THE 1902 DUCHESS OF MARLBOROUGH EGG

The 1902 Duchess of Marlborough Egg is one of the finest eggs created by Peter Carl Faberge intended for someone outside the Russian Imperial Family. The very select few non-Imperial commissioners of Faberge’s famous creations were the industrialist Alexander Kelch, the oil baron Emanuel Nobel (the founder of the eminent prize which bears his name), the Rothschild family and the Duchess of Marlborough, the American born wife of the 9th Duke of Marlborough.

The Duchess was born Consuelo Vanderbilt in the United States on the 2nd March 1877. She was the only daughter of William Kissam Vanderbilt, who from his grandfather inherited the spectacular fortune of $55 million, accumulated from the vast and rapid expansion of the United States railway system. Consuelo’s mother, Alva, was an Alabama beauty who used her husband’s millions to secure the Vanderbilts as the leading society family in America.  Alva was determined that her daughter should marry well. She controlled her daughter’s education to the tiniest detail, which was thorough but harsh. By the age of eighteen, Consuelo was a highly accomplished young woman, well read, musical and fluent in several languages- and very rich: a suitable spouse for any of the grandest peers of Europe. She grew up surrounded by beauty; her mother built palatial homes (most notably 660 Fifth Avenue and Marble House in Newport) in the neo-French style so beloved of the moneyed classes of the Gilded Age which she filled with beautiful things. As a teenager, Consuelo spent some time in Europe with her mother and fell in love with France and all things French, a taste that was to remain with her for the rest of her life.

Consuelo Vanderbilt in her Duchess' robes for the 1902 Coronation of Edward VII.

Consuelo Vanderbilt in her Duchess' robes for the 1902 Coronation of Edward VII.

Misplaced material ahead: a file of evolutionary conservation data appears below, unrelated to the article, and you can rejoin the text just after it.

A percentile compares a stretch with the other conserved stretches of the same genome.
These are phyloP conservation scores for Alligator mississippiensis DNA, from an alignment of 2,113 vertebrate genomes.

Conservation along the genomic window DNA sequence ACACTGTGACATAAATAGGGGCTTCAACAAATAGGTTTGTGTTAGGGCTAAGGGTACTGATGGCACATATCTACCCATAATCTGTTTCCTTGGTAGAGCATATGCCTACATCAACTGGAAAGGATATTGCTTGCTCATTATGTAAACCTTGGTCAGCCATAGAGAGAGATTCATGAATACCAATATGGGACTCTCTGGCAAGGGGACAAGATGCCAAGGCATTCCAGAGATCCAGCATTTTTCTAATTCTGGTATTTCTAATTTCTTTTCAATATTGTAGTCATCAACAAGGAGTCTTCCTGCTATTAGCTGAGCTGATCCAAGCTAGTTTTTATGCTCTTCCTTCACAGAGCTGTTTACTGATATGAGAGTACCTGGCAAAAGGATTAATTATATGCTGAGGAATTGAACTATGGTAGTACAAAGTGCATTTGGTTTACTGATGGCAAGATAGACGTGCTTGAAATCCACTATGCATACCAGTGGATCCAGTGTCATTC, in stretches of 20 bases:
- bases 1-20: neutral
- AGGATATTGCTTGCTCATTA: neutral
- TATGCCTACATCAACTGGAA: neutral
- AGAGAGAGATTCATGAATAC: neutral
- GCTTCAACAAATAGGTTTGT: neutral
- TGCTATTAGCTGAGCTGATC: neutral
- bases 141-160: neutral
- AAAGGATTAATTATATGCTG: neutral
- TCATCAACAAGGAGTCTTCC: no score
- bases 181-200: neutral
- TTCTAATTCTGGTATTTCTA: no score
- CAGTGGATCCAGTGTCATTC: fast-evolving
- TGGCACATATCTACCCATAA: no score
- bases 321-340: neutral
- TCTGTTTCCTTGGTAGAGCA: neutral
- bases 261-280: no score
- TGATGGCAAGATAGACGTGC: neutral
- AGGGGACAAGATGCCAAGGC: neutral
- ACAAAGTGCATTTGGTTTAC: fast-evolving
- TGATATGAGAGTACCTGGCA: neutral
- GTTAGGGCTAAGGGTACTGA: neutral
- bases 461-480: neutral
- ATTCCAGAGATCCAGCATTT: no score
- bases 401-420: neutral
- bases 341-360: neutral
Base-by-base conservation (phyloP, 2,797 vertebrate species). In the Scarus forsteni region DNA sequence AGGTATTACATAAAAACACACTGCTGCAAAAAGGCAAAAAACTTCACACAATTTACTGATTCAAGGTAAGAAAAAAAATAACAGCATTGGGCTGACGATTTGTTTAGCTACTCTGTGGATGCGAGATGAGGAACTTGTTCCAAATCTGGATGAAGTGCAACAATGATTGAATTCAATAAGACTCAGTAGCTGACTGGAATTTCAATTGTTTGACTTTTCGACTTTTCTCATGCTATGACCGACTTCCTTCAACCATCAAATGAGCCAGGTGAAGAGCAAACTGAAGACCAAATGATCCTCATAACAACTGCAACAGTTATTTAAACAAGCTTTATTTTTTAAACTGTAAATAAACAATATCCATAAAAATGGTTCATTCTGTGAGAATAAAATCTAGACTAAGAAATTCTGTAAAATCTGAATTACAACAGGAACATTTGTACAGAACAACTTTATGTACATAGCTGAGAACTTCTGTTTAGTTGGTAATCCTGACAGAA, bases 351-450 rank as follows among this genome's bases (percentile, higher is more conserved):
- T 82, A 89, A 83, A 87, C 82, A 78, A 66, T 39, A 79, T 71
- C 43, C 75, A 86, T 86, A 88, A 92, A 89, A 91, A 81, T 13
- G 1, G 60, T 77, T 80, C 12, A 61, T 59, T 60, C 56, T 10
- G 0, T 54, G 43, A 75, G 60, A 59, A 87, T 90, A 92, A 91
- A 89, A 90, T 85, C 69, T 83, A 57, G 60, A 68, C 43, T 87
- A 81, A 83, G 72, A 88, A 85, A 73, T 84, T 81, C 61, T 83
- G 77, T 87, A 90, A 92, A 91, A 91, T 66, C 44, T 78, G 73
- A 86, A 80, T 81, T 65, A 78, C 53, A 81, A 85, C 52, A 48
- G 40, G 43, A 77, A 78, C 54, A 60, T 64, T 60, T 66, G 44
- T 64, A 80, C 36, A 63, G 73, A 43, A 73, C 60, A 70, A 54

In 1895 Consuelo was married, totally against her will, to Charles Spencer-Churchill, 9th Duke of Marlborough. It was the most outstanding example of American money marrying European titles at the end of the 19th century, with the Duke receiving a marriage settlement of approximately $2.5 million. So at 18, Consuelo found herself Duchess of Marlborough and chatelaine of Blenheim Palace, at the heart of the highest London society. She became close to the Prince and Princess of Wales and in 1902 she visited St. Petersburg with her husband. Due to her position in society, Consuelo came into close contact with the Imperial Family. She attended the Bal des Palmiers in the Winter Palace where she was seated next to Tsar Nicholas II at dinner. She also dined with the Grand Duchess Vladimir and saw her famous collection of jewels and had an audience with the Empress Marie Fedorovna (the Tsar’s mother) at her residence at the Anichkov Palace. Consuelo probably saw the Empress’ famous collection of Faberge eggs on display there and while in St. Petersburg took the opportunity of commissioning her own from the master.

The Marlborough Egg is a pure reflection of its time and its owner. It is executed in the Louis XVI style, reflecting Consuelo’s love of France and the shell is a delicate translucent pink with guilloche work on the gold base underneath, a masterclass in enamelling perfection. The colour is also an echo of Consuelo’s youthful exuberance. This egg is known as one of the clock eggs: the hour numbers are picked out in diamonds round its girth. When the clock is working, it revolves on itself on its base and a sensual diamond snake marks the hour. It is made of varicolour gold- the base is white enamel and one the panels is decorated with Consuelo’s monogram and ducal coronet in diamonds. The project was overseen by Faberge’s workmaster Michael Perchin and the egg is a prime example of the French styles he enjoyed working in.

Consuelo took the egg with her after her separation from the Duke of Marlborough in 1906 and thereon to France when she married the French war hero Jacques Balsan in 1921. In 1926 she donated the egg to a charity auction. It is an example of the low esteem Faberge objects were held in the 1920s- they were not intrinsically very valuable, and so not worth breaking up (hence their survival- by comparison, there is very little Faberge jewellery to be found nowadays) and with their rococo embellishments highly unfashionable and somewhat dowdy in the age of jazz and Art Deco. The market was flooded with Faberge from Russian émigrés and the Soviet Government itself trying to raise ready cash, so Faberge objects were not particularly rare. Also, with its Marlborough monogram and ducal diamond embellishments it was probably something Consuelo probably didn’t care to have around her, a reminder of the years she had spent unhappily married to the Duke of Marlborough.

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The egg became the first Faberge egg in the famous Malcolm Forbes Collection, which was bought outright by the oligarch Viktor Veksleberg for around £100 million on 2004. The Duchess of Marlborough Egg is now housed with its counterparts in a newly built museum in St. Petersburg.